11:04
anyone have any questions?

11:08
Okay, thank you. Thanks. Thank you, Annie.

11:13
Okay, so next we have the sustainable bility tax discussion. And the person presenting is a terra nostra.

11:27
Yes, after one hour after sorry.

11:33
You have the floor.

11:35
Okay. Um, Heather, I realized that I put animations in my slides. So you’re going to have to be pressing that forward button quite a lot, I’m afraid. Okay.

11:46
If we can,

11:47
yeah, we can be one second here.

11:59
Great, thank you.

12:06
Okay, so I think all of the board members were present at the last meeting representatives. Just to review, I’ll just be giving the same presentation but slightly expanded with a little bit more background, about the sustainability tax and a little bit more detail about the different options that they want you to discuss and prioritize. So if we go to the next slide. So we’re looking at Boulder County sustainability tax. Next slide. So this is the background so you will have received information in your packet, I believe any sent the city communication from last year and we included that in your packet gives you background to how the sustainability tax came into being. In November 2016. Vote voters from Boulder County approved a countywide sustainability tax. And the aim is to fund sustainability infrastructure and programs. A portion of the tax revenue provides funding to Boulder County cities and towns through an annual application which requires 25% match. So that’s the process that we’re involved in, and that we’re seeking your input for. The environmental sustainability matching grant program is the mechanism mechanism through which the sustainability tax is distributed. So sometimes you will hear those two terms, they’re essentially synonymous. The amount allocated to each community is based on population. And the sustainability tax took effect in 2020 expires in 2035. I think it’s one more bullet point Heather Yep. And Longmont share last year was 125,800. And the city offered the cash cash match of 20 $32,000. So last year was the first year of the sustainability tax coming into effect. The next slide these are the parameters that the sustainability tax covers. They want categories to fall within climate, ecological health, energy and buildings, Local Food and Agriculture, Transportation, water conservation, zero waste sustainability planning and commercial sector sustainability. So projects need to meet at least one of those criteria. And these are the parameters of the projects that need to comply with the grant funding, so you need to have spent all of the funds within the same calendar year. The fund does support some ongoing sustainability services including staff for up to three years. Partial funds can be used in years four and five to ramp down the reliance on the sustainability tax. And ideally after that the funds would be shifted over to city budgets or the position would be It also supports capital projects to a limited degree. And the last bullet point, it should be one more here. And there’s one restriction, the fund won’t support electric vehicles if they can qualify for funding from the regional air quality Council.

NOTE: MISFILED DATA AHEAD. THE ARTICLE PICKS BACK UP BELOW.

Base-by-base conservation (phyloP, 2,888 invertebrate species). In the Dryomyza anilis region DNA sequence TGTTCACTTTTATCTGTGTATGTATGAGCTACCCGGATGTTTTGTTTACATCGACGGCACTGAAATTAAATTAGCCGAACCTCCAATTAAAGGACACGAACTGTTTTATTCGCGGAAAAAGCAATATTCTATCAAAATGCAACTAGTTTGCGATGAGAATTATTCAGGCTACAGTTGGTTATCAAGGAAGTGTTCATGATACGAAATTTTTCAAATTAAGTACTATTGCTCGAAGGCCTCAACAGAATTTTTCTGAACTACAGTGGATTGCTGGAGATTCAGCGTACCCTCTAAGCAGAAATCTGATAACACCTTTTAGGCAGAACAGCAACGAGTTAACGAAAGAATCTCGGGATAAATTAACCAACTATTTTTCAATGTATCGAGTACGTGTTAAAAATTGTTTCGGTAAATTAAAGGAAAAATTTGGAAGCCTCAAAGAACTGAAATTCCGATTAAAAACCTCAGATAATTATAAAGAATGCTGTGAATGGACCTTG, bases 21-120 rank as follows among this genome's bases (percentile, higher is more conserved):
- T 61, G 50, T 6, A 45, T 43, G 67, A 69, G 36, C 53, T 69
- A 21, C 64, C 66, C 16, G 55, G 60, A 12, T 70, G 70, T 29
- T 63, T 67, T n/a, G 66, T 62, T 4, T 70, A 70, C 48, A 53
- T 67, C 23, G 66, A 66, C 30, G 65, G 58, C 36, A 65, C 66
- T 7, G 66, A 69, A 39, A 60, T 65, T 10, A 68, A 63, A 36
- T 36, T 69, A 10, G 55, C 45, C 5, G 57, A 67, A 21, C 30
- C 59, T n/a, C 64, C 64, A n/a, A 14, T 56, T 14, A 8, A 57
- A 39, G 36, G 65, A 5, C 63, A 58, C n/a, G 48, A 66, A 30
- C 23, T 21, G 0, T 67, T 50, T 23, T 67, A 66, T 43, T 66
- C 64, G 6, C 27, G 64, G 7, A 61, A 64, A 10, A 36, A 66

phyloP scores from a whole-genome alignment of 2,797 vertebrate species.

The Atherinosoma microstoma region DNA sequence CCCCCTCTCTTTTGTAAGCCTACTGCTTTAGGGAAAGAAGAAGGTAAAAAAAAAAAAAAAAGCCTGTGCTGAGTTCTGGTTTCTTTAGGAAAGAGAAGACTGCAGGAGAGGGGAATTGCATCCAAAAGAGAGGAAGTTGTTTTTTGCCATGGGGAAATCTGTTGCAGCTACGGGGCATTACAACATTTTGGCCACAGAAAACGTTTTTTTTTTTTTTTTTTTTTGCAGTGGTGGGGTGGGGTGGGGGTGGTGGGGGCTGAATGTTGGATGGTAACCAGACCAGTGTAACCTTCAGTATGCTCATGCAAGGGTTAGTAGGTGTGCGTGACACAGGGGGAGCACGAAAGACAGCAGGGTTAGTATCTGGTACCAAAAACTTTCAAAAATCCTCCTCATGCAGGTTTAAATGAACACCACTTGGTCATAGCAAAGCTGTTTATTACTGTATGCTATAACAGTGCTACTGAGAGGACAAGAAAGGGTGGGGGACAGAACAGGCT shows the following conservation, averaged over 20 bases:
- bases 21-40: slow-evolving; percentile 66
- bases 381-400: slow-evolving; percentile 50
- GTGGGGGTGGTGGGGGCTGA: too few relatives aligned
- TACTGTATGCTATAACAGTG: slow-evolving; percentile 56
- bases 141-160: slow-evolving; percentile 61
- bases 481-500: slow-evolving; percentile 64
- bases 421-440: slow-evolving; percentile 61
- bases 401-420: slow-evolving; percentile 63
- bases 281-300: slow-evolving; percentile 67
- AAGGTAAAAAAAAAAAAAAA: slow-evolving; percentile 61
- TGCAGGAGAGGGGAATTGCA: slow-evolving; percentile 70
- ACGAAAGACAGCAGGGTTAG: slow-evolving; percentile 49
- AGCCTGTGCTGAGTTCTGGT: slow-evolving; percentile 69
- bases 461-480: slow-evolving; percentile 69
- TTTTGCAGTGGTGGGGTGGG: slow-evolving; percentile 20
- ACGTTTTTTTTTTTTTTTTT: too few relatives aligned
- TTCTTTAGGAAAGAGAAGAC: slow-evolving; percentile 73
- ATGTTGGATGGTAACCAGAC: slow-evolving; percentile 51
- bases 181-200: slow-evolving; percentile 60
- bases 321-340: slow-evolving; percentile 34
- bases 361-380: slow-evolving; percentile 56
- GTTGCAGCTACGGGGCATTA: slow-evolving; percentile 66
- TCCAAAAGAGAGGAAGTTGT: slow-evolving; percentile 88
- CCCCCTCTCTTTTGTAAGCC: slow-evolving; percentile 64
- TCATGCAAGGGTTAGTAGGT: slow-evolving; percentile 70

15:20
Okay.

15:24